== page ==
Tag Archives: 2019 Democratic Presidential Debate

The Birther Movement Cannot Hide From it’s Racist Ideals

In the United States, we like to believe that race is an issue of the past. We like to believe that we judge others based on who they are, not by their skin color or family background. But the reality is that race is a potent and highly emotional issue that is far from being resolved.

Back in 2008, when Barack Obama was running for his first Presidential term, the Birther movement claimed that he was ineligible to run because he was not born in this country. They claimed that he was born in his father‘s home country of Kenya, not in Hawaii as is stated on his birth certificate. It surprised no one that these claims are simply based on the fact that he is the first African-American President in American history.

The latest target of these claims is 2020 Presidential nominee Senator Kamala Harris (D-California). After her surge following last week’s Democratic debate, there are some who claim that because of her Jamaican and Indian heritage, she is not an “American black”. Of course, you know who’s idiot son retweeted the lie, just as his father spread the lie about his predecessor a decade ago.

This claim is nothing but bullsh*t racism. Up to this point, Senator Harris has proven herself to be up to the challenge of possibly running this country. She is not being denigrated because a voter disagrees with her beliefs and potential policies, she is being denigrated because of where her parents came from.

Elections are messy, complicated and full of potholes. The last thing we need coming into this next Presidential election cycle are lies based on something as superficial as race.

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Thoughts On the Second Night of the Democratic Debate

Last night, the second night of the 2019 Democratic debate aired. Unlike Wednesday night’s debate, which can be described as moderately quiet, last night can only be described as somewhat akin to a game of top that.

Among the ten candidates, I think that Kamala Harris (D-California) stood out. She was articulate, mature, personable and spoke about the hard truths that our nation must face if we are to heal the racial wounds of the past. Speaking of her experience of being one of the first African-American children to integrate her school district in the 1970’s, I think that she reached out to many of us who don’t think twice about seeing children of color in schools that are predominantly white.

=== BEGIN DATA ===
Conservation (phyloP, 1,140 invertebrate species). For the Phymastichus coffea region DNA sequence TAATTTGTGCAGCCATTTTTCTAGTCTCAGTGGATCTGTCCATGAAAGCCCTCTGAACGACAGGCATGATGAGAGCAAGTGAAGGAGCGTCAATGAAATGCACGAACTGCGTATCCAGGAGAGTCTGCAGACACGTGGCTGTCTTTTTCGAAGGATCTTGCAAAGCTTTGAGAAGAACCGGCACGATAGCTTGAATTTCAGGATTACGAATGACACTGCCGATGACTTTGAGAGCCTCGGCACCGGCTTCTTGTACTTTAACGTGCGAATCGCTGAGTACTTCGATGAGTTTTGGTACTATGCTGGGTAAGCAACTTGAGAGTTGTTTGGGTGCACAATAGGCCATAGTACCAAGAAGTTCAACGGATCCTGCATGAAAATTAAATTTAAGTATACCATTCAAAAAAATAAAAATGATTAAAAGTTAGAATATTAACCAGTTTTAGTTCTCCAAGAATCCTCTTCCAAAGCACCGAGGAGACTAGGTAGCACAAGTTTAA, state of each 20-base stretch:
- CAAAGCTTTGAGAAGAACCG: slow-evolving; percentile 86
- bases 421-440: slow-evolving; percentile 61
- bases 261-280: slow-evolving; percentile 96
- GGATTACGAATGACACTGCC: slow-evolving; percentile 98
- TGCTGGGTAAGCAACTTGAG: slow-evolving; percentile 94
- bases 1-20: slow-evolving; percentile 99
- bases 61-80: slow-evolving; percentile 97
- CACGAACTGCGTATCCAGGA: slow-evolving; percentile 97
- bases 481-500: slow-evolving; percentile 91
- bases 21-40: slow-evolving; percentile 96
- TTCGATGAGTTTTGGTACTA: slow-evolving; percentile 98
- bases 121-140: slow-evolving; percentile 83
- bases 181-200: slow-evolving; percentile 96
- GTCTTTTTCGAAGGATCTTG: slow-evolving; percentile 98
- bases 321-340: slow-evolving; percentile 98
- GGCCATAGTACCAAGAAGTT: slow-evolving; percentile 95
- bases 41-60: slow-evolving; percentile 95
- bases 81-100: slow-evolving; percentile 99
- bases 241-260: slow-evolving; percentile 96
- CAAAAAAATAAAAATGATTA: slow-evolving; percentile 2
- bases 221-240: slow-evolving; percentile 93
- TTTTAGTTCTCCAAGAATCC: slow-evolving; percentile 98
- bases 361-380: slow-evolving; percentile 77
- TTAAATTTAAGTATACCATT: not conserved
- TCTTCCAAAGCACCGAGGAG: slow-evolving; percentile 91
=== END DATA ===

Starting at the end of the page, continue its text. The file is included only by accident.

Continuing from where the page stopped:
I don’t believe that Joe Biden (D-Delaware) is a racist, but he chose a poor example of working across the aisle. I understand why he made the statement, but it was not the statement I would have chosen if I was in his shoes.

Speaking of Joe Biden, last night showed (at least from my perspective) that his time in politics may be ending. His decades of experience are undeniable, however, his age is showing. We need a candidate who will be able to beat you know who next fall. If last night is an indication of things to come, Biden may not be the candidate to win the 2020 election.

The other statement that I agreed with was John Hickenlooper‘s (D-Colorado) warning about socialism. Personally, I have no opinion, either good or bad about socialism. However, whoever the nominee is will need to be politically locked and loaded to face up against you know who. The charge of socialism, especially in this divided political climate, may be the topic that gets you know who re-elected for another term.

Readers, I’m curious as to what you thought about last night. Did your opinion of any of the candidates change in anyway?

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Thoughts On the First Half of the Democratic Debate

The 2020 Presidential Election will be here before we know it.

Last night, the first half of the twenty Democratic Presidential candidates debated as to whom would best represent the party and go up against you know who next fall.

While there were many moments to go over, I want to talk about two moments that stood out to me.

Julian Castro made his mark. I knew of him by name, but I knew nothing of his positions and his potential policies. After last night, I hope that he will be given the opportunity to prove his mettle, especially after he announced his public support of the Equal Rights Amendment. This amendment has been bouncing around the halls of Congress for for nearly fifty years. It’s time to make it the law of the land and ensure that American women are once and for all viewed by the law as equal to American men.

The other moment that stood out for me was the question about socialized medicine. When the candidates were asked who among them supports socialized medicine, only Senator Elizabeth Warren (D-Massachusetts) and New York City Mayor Bill de Blasio raised their hand. I agree with the idea of socialized medicine (known in the US as universal health care), but I disagree that private insurance should be gotten rid of completely. I think that every citizen should have access to some form of socialized medicine, but I also think there should be the option of obtaining private health insurance via an employer.

Readers, what do you think? Do you have any favorite moments or candidates from last night’s debate.

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